Past Faculty Learning Communities


2016 - 2017


(Winter 2017) Design Thinking in the Classroom

Design thinking is a collaborative process of interdisciplinary and integrative problem solving. It uses an organized method of observation and responsiveness, generating multiple solutions that are prototyped and tested. Design thinking is particularly helpful in dealing with ‘wicked problems,’ those that are ill-defined and complex, where both the seeds of the problem and the solution are unknown. It is a methodology that encompasses a multi-disparate, active approach to learning and develops strategies that are context dependent. Design thinking solutions are long-term, sustainable, and focused on the social good of our community. This faculty learning community will seek to expand understanding of and experience with design thinking as well as explore ideas for its application in the classroom.

Group I; Thursdays, 1:00-2:30pm, 3068 Zumberge, every other week beginning January 19th
Co-facilitators: Jody Vogelzang, Department of Public Health & Kathryn Stieler, Music and Dance, Pew FTLC Faculty Fellow

Group II: Fridays, 9:30-11:00am, 1077 Seidman, every other week beginning January 20th
Co-facilitators: Amy Gyorkos, Movement Science & David Coffey, Mathematics Education

(Winter 2017) The Language of Information Literacy: Library Collaboration for Student Success

If students in your course/s write research papers or complete research projects, work with primary sources, or if information literacy is a general education learning outcome in your department, we invite you to join in “The Language of Information Literacy: Library Collaboration for Student Success” Faculty Learning Community. This community will meet four times during the winter semester to:

  • Discuss and develop a shared understanding of information literacy
  • Explore threshold concepts within disciplines
  • Explore specifics, from terminology to large concepts and how to teach
  • Identify ways to collaborate with Library faculty to integrate skills into class planning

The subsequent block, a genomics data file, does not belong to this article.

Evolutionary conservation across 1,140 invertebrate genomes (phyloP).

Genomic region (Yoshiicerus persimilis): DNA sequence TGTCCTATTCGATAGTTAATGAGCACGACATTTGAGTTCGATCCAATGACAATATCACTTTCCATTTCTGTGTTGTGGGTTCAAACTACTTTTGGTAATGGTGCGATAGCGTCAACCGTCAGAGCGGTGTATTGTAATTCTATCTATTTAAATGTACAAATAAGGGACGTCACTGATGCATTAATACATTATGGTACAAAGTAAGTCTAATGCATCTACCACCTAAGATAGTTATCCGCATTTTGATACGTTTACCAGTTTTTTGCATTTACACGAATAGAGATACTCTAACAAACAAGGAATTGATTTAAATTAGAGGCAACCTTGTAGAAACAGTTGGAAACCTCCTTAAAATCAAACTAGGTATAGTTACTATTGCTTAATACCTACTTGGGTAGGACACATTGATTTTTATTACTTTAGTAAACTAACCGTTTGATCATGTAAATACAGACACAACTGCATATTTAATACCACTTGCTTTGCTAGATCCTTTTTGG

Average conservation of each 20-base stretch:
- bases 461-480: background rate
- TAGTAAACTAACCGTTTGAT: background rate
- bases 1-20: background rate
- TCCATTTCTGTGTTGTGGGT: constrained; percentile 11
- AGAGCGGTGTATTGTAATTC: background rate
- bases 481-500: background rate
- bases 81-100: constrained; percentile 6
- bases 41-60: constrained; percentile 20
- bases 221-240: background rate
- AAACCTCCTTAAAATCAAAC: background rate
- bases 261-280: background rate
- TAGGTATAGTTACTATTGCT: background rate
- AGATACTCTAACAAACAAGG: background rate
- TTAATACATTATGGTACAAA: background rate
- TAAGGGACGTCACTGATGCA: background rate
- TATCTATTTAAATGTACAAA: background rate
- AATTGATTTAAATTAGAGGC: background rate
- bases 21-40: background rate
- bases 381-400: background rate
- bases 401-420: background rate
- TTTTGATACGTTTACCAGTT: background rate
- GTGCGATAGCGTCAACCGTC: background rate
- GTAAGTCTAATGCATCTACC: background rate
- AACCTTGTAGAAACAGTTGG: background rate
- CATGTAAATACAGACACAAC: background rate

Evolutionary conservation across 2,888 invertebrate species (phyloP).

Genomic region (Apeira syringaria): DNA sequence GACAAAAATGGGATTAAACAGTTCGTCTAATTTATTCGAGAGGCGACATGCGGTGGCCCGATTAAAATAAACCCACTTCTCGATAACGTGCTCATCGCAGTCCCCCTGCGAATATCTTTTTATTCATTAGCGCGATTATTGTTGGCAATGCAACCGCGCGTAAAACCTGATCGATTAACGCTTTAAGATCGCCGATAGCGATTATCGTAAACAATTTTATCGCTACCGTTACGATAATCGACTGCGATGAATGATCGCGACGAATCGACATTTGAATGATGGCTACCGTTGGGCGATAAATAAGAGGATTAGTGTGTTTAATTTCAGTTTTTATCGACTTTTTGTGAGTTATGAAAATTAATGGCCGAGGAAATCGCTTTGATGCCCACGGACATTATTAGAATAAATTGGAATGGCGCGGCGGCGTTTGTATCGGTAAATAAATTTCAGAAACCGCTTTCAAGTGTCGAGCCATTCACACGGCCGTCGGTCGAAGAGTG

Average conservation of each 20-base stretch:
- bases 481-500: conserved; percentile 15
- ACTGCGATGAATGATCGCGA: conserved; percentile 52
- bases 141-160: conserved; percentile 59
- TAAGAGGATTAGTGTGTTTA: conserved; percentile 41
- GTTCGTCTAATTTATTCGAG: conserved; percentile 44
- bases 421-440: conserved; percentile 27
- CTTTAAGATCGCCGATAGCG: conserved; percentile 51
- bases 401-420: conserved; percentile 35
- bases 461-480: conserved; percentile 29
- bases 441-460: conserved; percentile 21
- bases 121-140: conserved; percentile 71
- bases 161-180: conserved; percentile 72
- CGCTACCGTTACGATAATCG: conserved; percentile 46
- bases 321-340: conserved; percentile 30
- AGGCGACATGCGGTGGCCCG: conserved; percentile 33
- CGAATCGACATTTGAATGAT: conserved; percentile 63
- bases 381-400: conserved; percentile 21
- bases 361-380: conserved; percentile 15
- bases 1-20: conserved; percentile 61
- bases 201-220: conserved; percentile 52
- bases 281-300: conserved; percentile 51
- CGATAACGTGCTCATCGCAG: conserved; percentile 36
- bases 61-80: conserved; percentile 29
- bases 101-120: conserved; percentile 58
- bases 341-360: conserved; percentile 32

Facilitators: Gayle Schaub and Cara Cadena, University Libraries

(Winter 2017) Valuing Our Work (VOW)

This Faculty Learning Community will focus on 1) an enhanced understanding of the concept of giving and how it applies to faculty work, 2) through reflection and use of the philanthropic lens, a more complete framing of their work with respect to how it impacts the public good beyond service, 3) an increased valuing and appreciation for their work, and 4) how we as faculty can model the importance of contributions to the public good to our students and convey their important role.

Documentary/Book: Participants will begin the FLC by viewing the documentary What is Philanthropy? Participants will then read two chapters every two weeks from the multi-authored book, Faculty work and the public good: Philanthropy, Engagement and Academic Professionalism.

Facilitator:  Salvatore Alaimo, School of Public, Nonprofit and Health Administration

(Winter 2017) Text As Data

Our Learning Community will focus on text mining, the analysis of quantifiable features of text corpora. Our goals will be to learn about applications of text mining across disciplines, explore freely available software tools for text mining, and evaluate on campus needs to support text mining in our scholarship and teaching. Participants will be given an introductory text on the subject.  No prior experience with text mining is required or expected, only an interest in the subject and getting to know like minded colleagues around the university. The facilitators will provide participants with sample text datasets for analysis in meetings planned around a particular technique of text mining. Participants with prior experience in text mining will be encouraged to share their expertise with fellow participants. Some prior familiarity with data analysis software, including the R statistical programming environment, is helpful, though not required. Introductory courses on using R will be held through the Data Inquiry Lab, scheduled at http://www.gvsu.edu/datainquirylab.